A very unusual sheathing of straws, where the main circles's rows collected into a standing epicenter far south of the circle's geometrical center. You can just make out its location in the enlarged aerial shot.
Sometimes the straws don't just lie alongside or end with their seed-heads at the formation's boundary, but instead crawl up it in a curving wall.
The beautiful wavy appearance of laid barley is due to the long "whiskers" along its seed-heads, which bunch together in an airy way when the stalks are piled up.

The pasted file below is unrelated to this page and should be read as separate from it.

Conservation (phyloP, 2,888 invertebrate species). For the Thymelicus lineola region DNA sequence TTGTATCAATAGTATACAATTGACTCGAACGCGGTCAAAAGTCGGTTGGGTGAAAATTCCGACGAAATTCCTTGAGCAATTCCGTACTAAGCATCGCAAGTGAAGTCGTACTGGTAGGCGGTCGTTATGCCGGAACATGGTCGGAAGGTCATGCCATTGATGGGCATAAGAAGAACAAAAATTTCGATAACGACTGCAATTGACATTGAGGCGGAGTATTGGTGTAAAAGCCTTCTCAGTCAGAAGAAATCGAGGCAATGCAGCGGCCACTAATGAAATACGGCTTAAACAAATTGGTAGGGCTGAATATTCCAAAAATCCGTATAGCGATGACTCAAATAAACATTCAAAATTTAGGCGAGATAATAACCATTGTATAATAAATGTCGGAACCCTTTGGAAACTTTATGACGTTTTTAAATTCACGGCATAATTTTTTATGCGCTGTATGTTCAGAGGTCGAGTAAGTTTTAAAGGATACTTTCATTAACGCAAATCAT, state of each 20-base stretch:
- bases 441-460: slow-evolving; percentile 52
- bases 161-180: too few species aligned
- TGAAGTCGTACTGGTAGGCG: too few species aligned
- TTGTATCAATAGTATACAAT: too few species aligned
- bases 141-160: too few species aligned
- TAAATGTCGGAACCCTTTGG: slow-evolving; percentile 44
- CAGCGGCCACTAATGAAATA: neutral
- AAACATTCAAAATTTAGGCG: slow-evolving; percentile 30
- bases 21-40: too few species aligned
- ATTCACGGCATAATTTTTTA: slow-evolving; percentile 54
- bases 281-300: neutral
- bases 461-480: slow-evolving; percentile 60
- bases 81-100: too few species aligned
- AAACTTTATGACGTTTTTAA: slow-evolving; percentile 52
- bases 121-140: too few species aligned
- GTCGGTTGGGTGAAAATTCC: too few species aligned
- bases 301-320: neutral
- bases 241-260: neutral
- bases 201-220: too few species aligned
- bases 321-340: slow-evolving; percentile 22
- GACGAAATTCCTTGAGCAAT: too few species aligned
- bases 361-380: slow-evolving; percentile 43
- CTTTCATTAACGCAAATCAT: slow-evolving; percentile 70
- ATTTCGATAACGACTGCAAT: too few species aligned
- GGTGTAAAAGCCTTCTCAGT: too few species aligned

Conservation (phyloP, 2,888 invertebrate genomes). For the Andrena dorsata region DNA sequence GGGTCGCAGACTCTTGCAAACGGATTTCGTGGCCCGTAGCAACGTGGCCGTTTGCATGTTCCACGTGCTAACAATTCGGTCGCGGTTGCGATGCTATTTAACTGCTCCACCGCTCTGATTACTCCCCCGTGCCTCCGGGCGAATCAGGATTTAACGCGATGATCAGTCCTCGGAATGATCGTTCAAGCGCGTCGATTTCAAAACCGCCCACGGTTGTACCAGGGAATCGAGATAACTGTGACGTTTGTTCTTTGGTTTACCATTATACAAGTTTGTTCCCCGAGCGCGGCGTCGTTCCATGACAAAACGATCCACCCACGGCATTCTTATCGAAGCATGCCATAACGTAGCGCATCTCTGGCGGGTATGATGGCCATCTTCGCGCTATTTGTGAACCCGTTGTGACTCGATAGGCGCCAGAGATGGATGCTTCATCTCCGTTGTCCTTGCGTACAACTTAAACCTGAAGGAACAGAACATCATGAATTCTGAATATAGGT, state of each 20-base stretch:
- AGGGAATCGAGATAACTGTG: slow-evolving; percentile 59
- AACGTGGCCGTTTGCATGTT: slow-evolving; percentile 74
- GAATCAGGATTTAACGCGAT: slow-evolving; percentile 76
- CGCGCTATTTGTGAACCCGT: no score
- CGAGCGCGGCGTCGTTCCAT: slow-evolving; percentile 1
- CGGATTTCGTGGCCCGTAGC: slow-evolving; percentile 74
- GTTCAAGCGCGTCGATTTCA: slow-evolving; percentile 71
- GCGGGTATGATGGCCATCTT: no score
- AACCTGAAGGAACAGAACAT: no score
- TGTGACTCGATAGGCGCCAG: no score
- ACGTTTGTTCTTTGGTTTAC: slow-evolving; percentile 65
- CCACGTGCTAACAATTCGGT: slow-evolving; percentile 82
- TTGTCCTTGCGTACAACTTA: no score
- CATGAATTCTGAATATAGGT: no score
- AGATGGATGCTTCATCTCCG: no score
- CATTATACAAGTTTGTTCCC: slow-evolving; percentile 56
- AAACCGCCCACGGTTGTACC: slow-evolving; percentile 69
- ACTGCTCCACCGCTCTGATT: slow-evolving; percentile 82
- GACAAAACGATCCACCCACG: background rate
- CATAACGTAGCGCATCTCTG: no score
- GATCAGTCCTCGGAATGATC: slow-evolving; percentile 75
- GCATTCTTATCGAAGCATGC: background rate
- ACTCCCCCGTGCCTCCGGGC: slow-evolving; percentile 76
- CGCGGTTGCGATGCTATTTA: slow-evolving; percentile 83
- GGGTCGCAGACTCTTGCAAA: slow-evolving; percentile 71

Notice the two standing ridges in 32, which are an intentional part of the lay's pattern in this ring.
Here the waving rows form another clear pattern, beyond barley's natural "airiness".
This nest-center clearly has the dimension of height.
40 was the impressive triple-nested center of the likewise impressive Woodborough Hill formation. 39 is a close-up of the right-hand nest with all its straws bent up in the air. 41 and 42 from the bottommost nest, show a stone the size of a fist, broken into many fitting pieces by either extreme heat or extreme pressure under the circle-creating process - while the surrounding wheat lies undamaged, as usual.